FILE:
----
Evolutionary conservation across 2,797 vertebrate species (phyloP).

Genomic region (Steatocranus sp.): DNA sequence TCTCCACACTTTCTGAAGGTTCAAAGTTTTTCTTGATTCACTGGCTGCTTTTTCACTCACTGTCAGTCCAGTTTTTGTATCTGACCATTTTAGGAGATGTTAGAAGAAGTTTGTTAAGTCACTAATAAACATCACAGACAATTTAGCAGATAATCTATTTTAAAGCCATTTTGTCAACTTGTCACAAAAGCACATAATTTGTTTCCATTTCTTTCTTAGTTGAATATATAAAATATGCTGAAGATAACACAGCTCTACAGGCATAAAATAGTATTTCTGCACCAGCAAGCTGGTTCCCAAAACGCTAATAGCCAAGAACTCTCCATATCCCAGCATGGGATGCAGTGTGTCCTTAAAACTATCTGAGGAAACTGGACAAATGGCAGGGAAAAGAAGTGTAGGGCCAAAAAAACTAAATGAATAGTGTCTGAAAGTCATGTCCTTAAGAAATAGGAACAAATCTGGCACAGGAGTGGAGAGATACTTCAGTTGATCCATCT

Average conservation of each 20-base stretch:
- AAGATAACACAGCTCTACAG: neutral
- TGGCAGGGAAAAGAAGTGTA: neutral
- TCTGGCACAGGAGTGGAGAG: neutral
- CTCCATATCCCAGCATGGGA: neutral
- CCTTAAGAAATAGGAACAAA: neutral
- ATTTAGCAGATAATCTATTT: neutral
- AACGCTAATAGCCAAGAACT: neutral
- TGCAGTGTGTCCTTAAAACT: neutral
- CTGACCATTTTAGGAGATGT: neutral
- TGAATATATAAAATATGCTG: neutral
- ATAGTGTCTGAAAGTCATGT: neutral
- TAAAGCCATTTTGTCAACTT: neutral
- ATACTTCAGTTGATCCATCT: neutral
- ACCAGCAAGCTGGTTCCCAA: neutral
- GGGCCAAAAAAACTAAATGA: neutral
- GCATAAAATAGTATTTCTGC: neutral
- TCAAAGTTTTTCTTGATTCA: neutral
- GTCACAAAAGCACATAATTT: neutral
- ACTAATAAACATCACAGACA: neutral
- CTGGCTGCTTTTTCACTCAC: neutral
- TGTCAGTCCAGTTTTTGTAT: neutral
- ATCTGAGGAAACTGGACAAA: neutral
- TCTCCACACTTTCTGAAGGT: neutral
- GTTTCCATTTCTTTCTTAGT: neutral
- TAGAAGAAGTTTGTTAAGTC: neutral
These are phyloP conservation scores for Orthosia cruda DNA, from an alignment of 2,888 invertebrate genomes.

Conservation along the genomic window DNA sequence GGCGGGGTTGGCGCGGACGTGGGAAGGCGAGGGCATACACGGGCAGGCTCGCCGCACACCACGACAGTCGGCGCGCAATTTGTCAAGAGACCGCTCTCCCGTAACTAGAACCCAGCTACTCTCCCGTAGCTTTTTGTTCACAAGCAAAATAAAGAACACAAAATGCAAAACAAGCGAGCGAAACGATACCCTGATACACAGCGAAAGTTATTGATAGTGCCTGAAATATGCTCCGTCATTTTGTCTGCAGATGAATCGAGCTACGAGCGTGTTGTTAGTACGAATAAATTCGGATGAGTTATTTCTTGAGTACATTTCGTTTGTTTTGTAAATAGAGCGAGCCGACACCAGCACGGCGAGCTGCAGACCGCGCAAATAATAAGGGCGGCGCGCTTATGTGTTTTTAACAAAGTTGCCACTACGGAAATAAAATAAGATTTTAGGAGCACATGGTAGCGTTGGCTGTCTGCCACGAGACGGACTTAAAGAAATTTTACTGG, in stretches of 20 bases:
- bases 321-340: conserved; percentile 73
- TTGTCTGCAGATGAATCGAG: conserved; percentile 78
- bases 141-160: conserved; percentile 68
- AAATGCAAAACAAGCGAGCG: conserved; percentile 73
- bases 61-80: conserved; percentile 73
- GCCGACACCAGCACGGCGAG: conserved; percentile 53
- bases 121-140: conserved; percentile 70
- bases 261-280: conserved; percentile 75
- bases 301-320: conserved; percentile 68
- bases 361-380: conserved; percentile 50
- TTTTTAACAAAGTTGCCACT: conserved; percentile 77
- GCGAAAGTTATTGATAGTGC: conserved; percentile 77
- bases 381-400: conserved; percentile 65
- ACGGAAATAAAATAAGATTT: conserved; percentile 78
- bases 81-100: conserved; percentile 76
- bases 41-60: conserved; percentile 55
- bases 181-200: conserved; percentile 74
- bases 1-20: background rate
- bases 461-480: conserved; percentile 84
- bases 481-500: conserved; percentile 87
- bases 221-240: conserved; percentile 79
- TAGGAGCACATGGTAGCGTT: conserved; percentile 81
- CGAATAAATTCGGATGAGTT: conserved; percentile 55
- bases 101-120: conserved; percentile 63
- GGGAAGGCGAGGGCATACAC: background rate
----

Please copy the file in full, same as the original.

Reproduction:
Evolutionary conservation across 2,797 vertebrate species (phyloP).

Genomic region (Steatocranus sp.): DNA sequence TCTCCACACTTTCTGAAGGTTCAAAGTTTTTCTTGATTCACTGGCTGCTTTTTCACTCACTGTCAGTCCAGTTTTTGTATCTGACCATTTTAGGAGATGTTAGAAGAAGTTTGTTAAGTCACTAATAAACATCACAGACAATTTAGCAGATAATCTATTTTAAAGCCATTTTGTCAACTTGTCACAAAAGCACATAATTTGTTTCCATTTCTTTCTTAGTTGAATATATAAAATATGCTGAAGATAACACAGCTCTACAGGCATAAAATAGTATTTCTGCACCAGCAAGCTGGTTCCCAAAACGCTAATAGCCAAGAACTCTCCATATCCCAGCATGGGATGCAGTGTGTCCTTAAAACTATCTGAGGAAACTGGACAAATGGCAGGGAAAAGAAGTGTAGGGCCAAAAAAACTAAATGAATAGTGTCTGAAAGTCATGTCCTTAAGAAATAGGAACAAATCTGGCACAGGAGTGGAGAGATACTTCAGTTGATCCATCT

Average conservation of each 20-base stretch:
- AAGATAACACAGCTCTACAG: neutral
- TGGCAGGGAAAAGAAGTGTA: neutral
- TCTGGCACAGGAGTGGAGAG: neutral
- CTCCATATCCCAGCATGGGA: neutral
- CCTTAAGAAATAGGAACAAA: neutral
- ATTTAGCAGATAATCTATTT: neutral
- AACGCTAATAGCCAAGAACT: neutral
- TGCAGTGTGTCCTTAAAACT: neutral
- CTGACCATTTTAGGAGATGT: neutral
- TGAATATATAAAATATGCTG: neutral
- ATAGTGTCTGAAAGTCATGT: neutral
- TAAAGCCATTTTGTCAACTT: neutral
- ATACTTCAGTTGATCCATCT: neutral
- ACCAGCAAGCTGGTTCCCAA: neutral
- GGGCCAAAAAAACTAAATGA: neutral
- GCATAAAATAGTATTTCTGC: neutral
- TCAAAGTTTTTCTTGATTCA: neutral
- GTCACAAAAGCACATAATTT: neutral
- ACTAATAAACATCACAGACA: neutral
- CTGGCTGCTTTTTCACTCAC: neutral
- TGTCAGTCCAGTTTTTGTAT: neutral
- ATCTGAGGAAACTGGACAAA: neutral
- TCTCCACACTTTCTGAAGGT: neutral
- GTTTCCATTTCTTTCTTAGT: neutral
- TAGAAGAAGTTTGTTAAGTC: neutral
These are phyloP conservation scores for Orthosia cruda DNA, from an alignment of 2,888 invertebrate genomes.

Conservation along the genomic window DNA sequence GGCGGGGTTGGCGCGGACGTGGGAAGGCGAGGGCATACACGGGCAGGCTCGCCGCACACCACGACAGTCGGCGCGCAATTTGTCAAGAGACCGCTCTCCCGTAACTAGAACCCAGCTACTCTCCCGTAGCTTTTTGTTCACAAGCAAAATAAAGAACACAAAATGCAAAACAAGCGAGCGAAACGATACCCTGATACACAGCGAAAGTTATTGATAGTGCCTGAAATATGCTCCGTCATTTTGTCTGCAGATGAATCGAGCTACGAGCGTGTTGTTAGTACGAATAAATTCGGATGAGTTATTTCTTGAGTACATTTCGTTTGTTTTGTAAATAGAGCGAGCCGACACCAGCACGGCGAGCTGCAGACCGCGCAAATAATAAGGGCGGCGCGCTTATGTGTTTTTAACAAAGTTGCCACTACGGAAATAAAATAAGATTTTAGGAGCACATGGTAGCGTTGGCTGTCTGCCACGAGACGGACTTAAAGAAATTTTACTGG, in stretches of 20 bases:
- bases 321-340: conserved; percentile 73
- TTGTCTGCAGATGAATCGAG: conserved; percentile 78
- bases 141-160: conserved; percentile 68
- AAATGCAAAACAAGCGAGCG: conserved; percentile 73
- bases 61-80: conserved; percentile 73
- GCCGACACCAGCACGGCGAG: conserved; percentile 53
- bases 121-140: conserved; percentile 70
- bases 261-280: conserved; percentile 75
- bases 301-320: conserved; percentile 68
- bases 361-380: conserved; percentile 50
- TTTTTAACAAAGTTGCCACT: conserved; percentile 77
- GCGAAAGTTATTGATAGTGC: conserved; percentile 77
- bases 381-400: conserved; percentile 65
- ACGGAAATAAAATAAGATTT: conserved; percentile 78
- bases 81-100: conserved; percentile 76
- bases 41-60: conserved; percentile 55
- bases 181-200: conserved; percentile 74
- bases 1-20: background rate
- bases 461-480: conserved; percentile 84
- bases 481-500: conserved; percentile 87
- bases 221-240: conserved; percentile 79
- TAGGAGCACATGGTAGCGTT: conserved; percentile 81
- CGAATAAATTCGGATGAGTT: conserved; percentile 55
- bases 101-120: conserved; percentile 63
- GGGAAGGCGAGGGCATACAC: background rate